A Light for the Nations

Here is My Servant, whom I uphold,
My Chosen One, in whom My soul delights.
I will put My Spirit on Him,
and He will bring justice to the nations.
He will not cry out or raise His voice,
nor make His voice heard in the streets.
A bruised reed He will not break
and a smoldering wick He will not extinguish;
He will faithfully bring forth justice.

He will not grow weak or discouraged
until He has established justice on the earth.
In His law the islands will put their hope.”
Thus says God the LORD—
He who created the heavens
and stretched them out,
who spread out the earth and its offspring,
who gives breath to the people on it
and life to those who walk in it—
“I, the LORD, have called you
for a righteous purpose,
and I will take hold of your hand.
I will keep you and appoint you
to be a covenant for the people
and a light to the nations,
to open the eyes of the blind,
to bring prisoners out of the dungeon,
and those sitting in darkness
out from the prison house.”

–Isaiah 42:1-7

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A little bit goes a long, long way.

 

A Light to the Nations

Here is My Servant, whom I uphold,
My Chosen One, in whom My soul delights.
I will put My Spirit on Him,
and He will bring justice to the nations.
He will not cry out or raise His voice,
nor make His voice heard in the streets.
A bruised reed He will not break
and a smoldering wick He will not extinguish;
He will faithfully bring forth justice.

He will not grow weak or discouraged
until He has established justice on the earth.
In His law the islands will put their hope.”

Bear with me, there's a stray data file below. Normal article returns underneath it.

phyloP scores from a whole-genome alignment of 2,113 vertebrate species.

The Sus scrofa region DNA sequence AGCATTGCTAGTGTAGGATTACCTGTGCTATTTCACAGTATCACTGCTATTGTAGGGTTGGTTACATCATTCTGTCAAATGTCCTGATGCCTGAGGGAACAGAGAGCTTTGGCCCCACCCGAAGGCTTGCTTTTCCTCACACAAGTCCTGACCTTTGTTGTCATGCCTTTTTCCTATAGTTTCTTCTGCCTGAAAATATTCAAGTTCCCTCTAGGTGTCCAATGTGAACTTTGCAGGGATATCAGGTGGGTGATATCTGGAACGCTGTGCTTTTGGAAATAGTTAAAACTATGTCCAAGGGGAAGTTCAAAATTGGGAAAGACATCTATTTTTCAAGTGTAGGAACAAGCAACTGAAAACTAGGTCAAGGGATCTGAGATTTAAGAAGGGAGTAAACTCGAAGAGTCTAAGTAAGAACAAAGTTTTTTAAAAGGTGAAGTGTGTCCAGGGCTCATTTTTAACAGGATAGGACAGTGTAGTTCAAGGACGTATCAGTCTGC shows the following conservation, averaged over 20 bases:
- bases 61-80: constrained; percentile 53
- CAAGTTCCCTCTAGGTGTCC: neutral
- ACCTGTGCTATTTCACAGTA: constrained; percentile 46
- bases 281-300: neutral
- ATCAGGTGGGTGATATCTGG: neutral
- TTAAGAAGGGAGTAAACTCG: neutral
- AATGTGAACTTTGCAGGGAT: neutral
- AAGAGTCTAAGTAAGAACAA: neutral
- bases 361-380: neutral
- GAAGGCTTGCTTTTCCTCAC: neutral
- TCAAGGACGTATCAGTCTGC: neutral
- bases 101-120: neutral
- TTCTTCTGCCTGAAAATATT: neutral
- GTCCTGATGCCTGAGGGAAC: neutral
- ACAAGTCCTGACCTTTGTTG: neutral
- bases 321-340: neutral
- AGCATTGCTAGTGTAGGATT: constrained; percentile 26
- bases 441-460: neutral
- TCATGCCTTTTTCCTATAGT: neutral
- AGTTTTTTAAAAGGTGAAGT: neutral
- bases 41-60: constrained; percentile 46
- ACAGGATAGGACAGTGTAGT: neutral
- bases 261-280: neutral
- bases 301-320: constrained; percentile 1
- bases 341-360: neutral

Thus says God the LORD—
He who created the heavens
and stretched them out,
who spread out the earth and its offspring,
who gives breath to the people on it
and life to those who walk in it—
“I, the LORD, have called you
for a righteous purpose,
and I will take hold of your hand.
I will keep you and appoint you
to be a covenant for the people
and a light to the nations,
to open the eyes of the blind,
to bring prisoners out of the dungeon,
and those sitting in darkness
out from the prison house.”

–Isaiah 42:1-7

Dangers of Liberation: Part One

On August 8, 2006, I sat at the corner of Shattuck and Kitteredge in Berkeley, California, three blocks North of the Royal Grounds Cafe, where I had just spent my last two dollars on coffee.   

I had walked back and forth, to and fro, not knowing where I was going.  It gradually dawned on me that I had nowhere left to go.  I had spent my entire severance check after leaving my summer job as a singing teacher with Children’s Musical Theatre San Jose.  I had spent it all on taxicabs, meals in restaurants, and motel rooms.   So I sat down, expecting to enter into total misery.  Instead, I entered into total bliss.

Image result for i understand that a man can have everything having nothing

I finally had nothing.  Nothing to prove anymore.  Nothing to hold on to.  Nothing to need to protect or salvage or horde.  Nothing that could be coveted or stolen.  Nothing that I needed to accomplish or achieve.   

And in having nothing, I realized that I was open to everything.  In an instant, everything that the Universe had to offer came soaring into my consciousness.  All the gifts of life — the very gifts that my worldly concerns had blinded me from seeing — were now not only visible, but tangible, accessible, and omnipresent.  

I found paper and pen, and I wrote down these words:

I have indeed hit bottom.
And at the moment when I reached my bottom,
I realized that I had reached the very top.
At that moment, I was Buddha.

While this surprising sense of liberation was very real, and while it was destined to impact me for years to come, its accompanying bliss was short-lived.  Within three days, I was to see its downside in a dramatic way.   And the bittersweet dynamic thereof informed my later thought.

So I’ve decided to use the next several Thursdays to post my thoughts on this theme as best I can.   There are distinct dangers involved when one permits oneself to receive gifts of joy and happiness from sources commonly associated with misery and despair.  I’ll do my best to illustrate what the years following that experience have held for me.  Hopefully, I can do so with clarity.

Please donate to Eden in Babylon.
A little bit goes a long, long way.